E-commerce in the United States has long been more advanced than in Australia, but it seems that we're starting to catch up. Ulta, the American beauty retailer, has amped up its loyalty offering to reflect the changes in consumer behaviour. Here's what Aussie retailers could learn from the beauty giant.
During the pandemic, the accelerated interest in online shopping has proven that Aussies are willing to adapt and change with the times. Retailers need to keep on moving to secure a strong future for the industry.
Ulta Beauty, an American health and beauty retailer, expanded its e-commerce sales by 90 percent YoY in Q3. One of the driving factors for this massive growth was its investment in omnichannel options, including Click and Collect.
Furthermore, the retailer amped up its loyalty program, Ultimate Rewards, which currently has more than 30 million members. These members make up a whopping 95 percent of total sales, in-store and online.
Ulta’s loyalty members make up 95 percent of total sales. | via Ulta
At the National Retail Federation’s 20201 Digital Conference, Kelly Mahoney, the Vice President of Customer Marketing at Ulta, explained how the retailer developed its highly personalised CX in the midst of a global pandemic.
“Loyalty is at the heart of our work,” said Mahoney. “Our members are engaged with our brand and love us back with their loyal shopping year after year.”
Ulta’s loyalty program is a ‘differentiator for us, and it’s the basis for how we get to know who our customers are by watching how they interact with us,’ Mahoney explained.
What made the Ulta loyalty program so different from the rest? As stores stayed closed for months on end during the pandemic, the retailer upped its social media presence and developed a highly personalised experience for its customers.
Using GLAMlab AR features, shoppers were able to ‘try on’ the makeup they wished to purchase. Obviously, this is no new feature and has been working for Sephora and high-end makeup brands like Giorgio Armani for some time. However, the AR feature allows the consumer to try o products when they cannot enter a store.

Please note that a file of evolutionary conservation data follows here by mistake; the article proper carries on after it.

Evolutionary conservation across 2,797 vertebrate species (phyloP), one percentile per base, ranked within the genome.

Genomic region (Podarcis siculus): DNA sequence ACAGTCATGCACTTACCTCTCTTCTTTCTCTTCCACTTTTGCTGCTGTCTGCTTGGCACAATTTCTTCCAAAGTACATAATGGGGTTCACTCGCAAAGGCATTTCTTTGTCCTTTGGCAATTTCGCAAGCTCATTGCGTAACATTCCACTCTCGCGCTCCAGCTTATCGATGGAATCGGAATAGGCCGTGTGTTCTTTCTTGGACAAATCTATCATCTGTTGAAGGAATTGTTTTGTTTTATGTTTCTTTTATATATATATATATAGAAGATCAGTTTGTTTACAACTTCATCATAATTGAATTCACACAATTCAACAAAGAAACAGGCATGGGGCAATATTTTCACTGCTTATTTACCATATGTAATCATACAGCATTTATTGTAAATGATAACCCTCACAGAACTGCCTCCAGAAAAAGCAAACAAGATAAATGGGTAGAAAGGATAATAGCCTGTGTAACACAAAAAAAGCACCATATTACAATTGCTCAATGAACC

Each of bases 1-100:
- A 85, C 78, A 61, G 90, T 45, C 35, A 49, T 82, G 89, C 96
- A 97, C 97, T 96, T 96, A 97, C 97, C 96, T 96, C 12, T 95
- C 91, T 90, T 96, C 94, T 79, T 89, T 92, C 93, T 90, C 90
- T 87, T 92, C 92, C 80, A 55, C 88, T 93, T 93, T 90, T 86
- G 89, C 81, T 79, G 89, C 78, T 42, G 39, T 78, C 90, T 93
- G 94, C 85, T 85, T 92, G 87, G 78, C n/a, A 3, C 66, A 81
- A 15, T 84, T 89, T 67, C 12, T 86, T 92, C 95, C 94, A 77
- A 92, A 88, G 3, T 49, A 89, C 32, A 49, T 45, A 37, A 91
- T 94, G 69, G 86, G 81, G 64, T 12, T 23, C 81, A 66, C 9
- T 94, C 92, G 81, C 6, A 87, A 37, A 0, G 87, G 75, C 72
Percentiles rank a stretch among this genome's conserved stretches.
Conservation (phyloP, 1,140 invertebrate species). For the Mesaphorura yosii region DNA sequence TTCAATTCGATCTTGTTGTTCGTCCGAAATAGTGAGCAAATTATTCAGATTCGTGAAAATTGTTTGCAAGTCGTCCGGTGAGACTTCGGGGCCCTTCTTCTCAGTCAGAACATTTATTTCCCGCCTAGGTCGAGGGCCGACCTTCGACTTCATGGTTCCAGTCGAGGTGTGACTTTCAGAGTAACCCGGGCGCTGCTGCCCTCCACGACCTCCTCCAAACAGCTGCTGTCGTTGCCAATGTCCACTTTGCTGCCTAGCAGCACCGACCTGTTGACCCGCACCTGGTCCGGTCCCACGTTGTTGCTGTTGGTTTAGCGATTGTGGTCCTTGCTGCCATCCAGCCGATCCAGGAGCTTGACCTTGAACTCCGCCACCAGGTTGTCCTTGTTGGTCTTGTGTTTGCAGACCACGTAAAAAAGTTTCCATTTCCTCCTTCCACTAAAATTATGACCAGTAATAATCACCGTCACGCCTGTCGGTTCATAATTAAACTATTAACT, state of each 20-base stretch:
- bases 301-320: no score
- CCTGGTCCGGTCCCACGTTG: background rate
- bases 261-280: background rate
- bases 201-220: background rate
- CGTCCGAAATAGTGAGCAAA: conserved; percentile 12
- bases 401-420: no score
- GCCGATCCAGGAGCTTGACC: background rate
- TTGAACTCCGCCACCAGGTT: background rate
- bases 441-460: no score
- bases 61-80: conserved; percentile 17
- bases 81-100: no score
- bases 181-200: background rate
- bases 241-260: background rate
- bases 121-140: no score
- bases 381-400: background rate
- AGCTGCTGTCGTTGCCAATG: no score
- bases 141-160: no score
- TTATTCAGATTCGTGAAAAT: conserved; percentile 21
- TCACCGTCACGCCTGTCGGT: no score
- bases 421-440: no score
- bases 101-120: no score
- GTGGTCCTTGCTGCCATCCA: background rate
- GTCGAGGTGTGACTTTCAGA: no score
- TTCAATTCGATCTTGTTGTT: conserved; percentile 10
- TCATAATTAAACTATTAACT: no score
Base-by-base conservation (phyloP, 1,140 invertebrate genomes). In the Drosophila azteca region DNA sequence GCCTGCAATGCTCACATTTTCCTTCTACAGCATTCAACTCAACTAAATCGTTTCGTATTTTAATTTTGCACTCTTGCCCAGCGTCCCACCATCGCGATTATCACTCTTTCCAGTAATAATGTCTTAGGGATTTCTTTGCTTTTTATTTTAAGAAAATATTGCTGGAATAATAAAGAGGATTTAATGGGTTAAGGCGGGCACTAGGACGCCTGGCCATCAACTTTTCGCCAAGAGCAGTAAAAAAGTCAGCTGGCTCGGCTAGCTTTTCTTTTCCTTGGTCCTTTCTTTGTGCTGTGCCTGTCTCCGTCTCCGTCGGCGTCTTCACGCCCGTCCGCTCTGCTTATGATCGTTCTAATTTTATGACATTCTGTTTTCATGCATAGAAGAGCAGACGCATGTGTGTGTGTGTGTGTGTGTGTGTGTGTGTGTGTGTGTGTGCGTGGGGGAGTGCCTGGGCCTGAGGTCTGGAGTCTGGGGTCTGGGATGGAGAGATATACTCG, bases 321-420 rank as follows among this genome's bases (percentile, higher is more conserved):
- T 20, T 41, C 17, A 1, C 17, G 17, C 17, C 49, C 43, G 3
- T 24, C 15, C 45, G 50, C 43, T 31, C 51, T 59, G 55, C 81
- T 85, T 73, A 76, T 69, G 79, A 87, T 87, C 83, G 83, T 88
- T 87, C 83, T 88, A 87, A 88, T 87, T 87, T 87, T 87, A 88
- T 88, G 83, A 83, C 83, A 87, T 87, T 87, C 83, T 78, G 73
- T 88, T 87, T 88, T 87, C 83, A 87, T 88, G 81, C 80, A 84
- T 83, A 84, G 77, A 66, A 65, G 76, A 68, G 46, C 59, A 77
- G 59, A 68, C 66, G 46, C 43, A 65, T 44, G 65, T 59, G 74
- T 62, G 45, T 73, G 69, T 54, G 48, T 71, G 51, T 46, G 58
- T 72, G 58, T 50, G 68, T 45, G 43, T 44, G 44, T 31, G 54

Ulta’s AR services have been a hit with consumers. | via Ulta
“Augmented reality has proven to be an important strategic element to how we succeeded in 2020,” Mahoney explained. “We already had the AR investment in. We amplified the experience in our mobile app and in communications with our customers.”
While makeup remains one of the retailer’s core focus, changing consumer behaviour made Ulta pivot slightly to tend to the shoppers’ needs. The lack of social events was a driving reason why consumers shopped for fewer cosmetics.
“Shopping for beauty looks different,” Mahoney said. “The way people are shopping for beauty has pivoted to wellness and self-care. Bath, skincare and hair care have become important categories.”
During the pandemic, Ulta’s total sales decreased by 7.8 percent to $1.55 billion in Q3. Despite this, its online sales skyrocketed by 90 percent YoY.
Its omnichannel efforts further increased by 22 percent, compared to 12 percent the year before.
What can retailers in Australia learn from Ulta’s experience? Don’t underestimate the loyalty of customers, even during the hardest times. Pivoting to better suit the changing customer needs can benefit more than just the retailer. It can develop a sense of strong loyalty to a brand.
These changes don’t just sit within the beauty category – a willingness to adapt, and agility are important lessons for every retail category type.
Being willing to adapt is a reason for a customer to return even in the hardest times. Many Australian retailers have understood this and reflect their understanding of customer behaviour changes in their brand’s offering.
“I have learnt that to be successful in even the most challenging times retailers need to be more agile to adapt to the rapidly changing consumer behaviour and capitalise on the opportunities this presents,” Shane Lenton, the CIO of CUE told Power Retail.
In uncertain times, there is something important to remain certain about: what your customers want. Pay close attention to the changes in their behaviour, and make changes accordingly to show the shopper that you understand them, and you want them to feel taken care of, in any circumstance.
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